From today's UK papers

April 24, 2001

The Guardian

The days of the global email virus may be numbered after Ministry of Defence scientists  developed software that could prevent worldwide, mail-borne infections such as the infamous love bug.

Humans in wealthy countries are being genetically altered by evolution to have babies earlier, an international group of scientists claims.

Poor Sino-United States relations may hit United Kingdom student recruitment.

Les Back, acting head of the Goldsmiths College Centre for Urban and Community Research, argues that while today's research style may be "RAEable" it has become so unreadable it risks losing its audience.

Staff face redundancy at Waltham Forest College in East London as the extent of the college deficit becomes clear.

Daily Telegraph

Scientists from Bell Laboratories, New Jersey, and E Ink Corp, near Boston, have created electronic paper that can be programmed to display text, which will enable newspapers to be updated with breaking stories.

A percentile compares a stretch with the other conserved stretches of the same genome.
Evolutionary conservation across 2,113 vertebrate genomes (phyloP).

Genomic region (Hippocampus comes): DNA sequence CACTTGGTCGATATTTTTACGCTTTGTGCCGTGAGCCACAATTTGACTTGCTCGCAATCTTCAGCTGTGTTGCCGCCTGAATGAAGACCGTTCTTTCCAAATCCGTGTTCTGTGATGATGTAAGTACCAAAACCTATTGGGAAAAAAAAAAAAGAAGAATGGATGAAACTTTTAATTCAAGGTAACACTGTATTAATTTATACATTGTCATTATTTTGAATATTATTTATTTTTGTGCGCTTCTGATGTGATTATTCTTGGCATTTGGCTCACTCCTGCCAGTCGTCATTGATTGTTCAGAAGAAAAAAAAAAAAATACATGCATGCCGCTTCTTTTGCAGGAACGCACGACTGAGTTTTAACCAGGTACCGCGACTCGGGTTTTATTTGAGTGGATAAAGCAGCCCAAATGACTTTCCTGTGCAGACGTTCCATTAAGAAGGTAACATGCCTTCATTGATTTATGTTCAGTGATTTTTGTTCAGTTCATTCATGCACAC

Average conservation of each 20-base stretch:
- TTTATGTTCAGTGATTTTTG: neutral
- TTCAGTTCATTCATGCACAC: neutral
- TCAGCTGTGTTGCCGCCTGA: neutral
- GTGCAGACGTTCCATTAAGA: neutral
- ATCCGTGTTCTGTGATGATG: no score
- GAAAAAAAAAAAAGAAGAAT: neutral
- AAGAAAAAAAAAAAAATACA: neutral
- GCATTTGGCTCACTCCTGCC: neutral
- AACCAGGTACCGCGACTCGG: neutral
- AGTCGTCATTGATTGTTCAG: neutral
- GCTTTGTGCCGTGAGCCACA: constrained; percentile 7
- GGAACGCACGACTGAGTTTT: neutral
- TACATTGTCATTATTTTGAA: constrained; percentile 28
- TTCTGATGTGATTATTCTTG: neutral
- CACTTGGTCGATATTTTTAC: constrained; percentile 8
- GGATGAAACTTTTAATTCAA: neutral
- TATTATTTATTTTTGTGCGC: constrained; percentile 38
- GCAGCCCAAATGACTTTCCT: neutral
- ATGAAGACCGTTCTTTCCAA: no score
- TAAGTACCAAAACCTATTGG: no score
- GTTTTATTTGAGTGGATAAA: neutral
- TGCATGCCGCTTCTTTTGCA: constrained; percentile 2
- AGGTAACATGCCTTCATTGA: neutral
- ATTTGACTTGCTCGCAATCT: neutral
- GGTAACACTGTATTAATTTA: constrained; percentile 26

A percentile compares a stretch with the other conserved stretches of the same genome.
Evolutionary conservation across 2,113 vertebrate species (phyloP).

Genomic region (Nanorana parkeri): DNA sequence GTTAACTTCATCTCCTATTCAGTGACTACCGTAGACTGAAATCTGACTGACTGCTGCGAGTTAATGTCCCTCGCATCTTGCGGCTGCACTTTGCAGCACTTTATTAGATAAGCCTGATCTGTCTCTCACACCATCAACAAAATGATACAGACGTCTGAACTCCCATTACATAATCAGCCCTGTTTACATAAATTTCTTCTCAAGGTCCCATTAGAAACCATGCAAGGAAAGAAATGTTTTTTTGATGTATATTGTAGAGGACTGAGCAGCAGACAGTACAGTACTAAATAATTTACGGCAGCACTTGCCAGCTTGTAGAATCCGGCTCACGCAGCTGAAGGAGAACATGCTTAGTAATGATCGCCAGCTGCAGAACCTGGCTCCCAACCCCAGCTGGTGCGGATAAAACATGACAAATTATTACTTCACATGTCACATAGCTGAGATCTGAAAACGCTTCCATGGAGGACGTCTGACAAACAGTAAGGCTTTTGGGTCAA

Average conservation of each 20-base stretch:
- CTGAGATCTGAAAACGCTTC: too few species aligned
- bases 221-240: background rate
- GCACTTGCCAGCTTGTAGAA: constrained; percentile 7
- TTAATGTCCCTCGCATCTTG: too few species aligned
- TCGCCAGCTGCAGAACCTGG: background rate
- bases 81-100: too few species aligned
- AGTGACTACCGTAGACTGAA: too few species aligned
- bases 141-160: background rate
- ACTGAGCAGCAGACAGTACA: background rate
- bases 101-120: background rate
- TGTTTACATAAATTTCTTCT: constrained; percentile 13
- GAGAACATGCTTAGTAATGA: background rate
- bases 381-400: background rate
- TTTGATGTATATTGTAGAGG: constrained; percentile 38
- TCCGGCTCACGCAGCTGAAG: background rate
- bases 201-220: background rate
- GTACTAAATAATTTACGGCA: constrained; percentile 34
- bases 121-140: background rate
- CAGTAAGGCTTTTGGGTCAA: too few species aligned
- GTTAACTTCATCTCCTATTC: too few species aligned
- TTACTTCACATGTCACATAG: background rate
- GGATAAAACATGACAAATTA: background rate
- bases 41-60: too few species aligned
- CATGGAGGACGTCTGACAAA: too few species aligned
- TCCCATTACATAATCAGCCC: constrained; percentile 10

Scientists at the University of Wales, Bangor, have found that boys aged between 11 and 14 subconsciously change the way they cradle babies, a sign of their emerging parental instincts.

The Independent

Writer Josie Appleton argued that new technology is dumbing down our museums, at the Beyond the Museum conference at Oxford University.

British Nuclear Fuels has finally caved in to criticism that its visitors' centre at Sellafield is an apologia for the nuclear industry and has asked the Science Museum to undertake a £5.5 million revamp.

Financial Times

The study of the role of proteins in the human body has taken a leap forward with the opening of the world's largest facility dedicated to proteomics, in Geneva, by the biotech company GeneProt.

Daily Mail

Children with dyslexia and other learning problems can make great improvements if fed fish oil, scientists at Oxford University have found.

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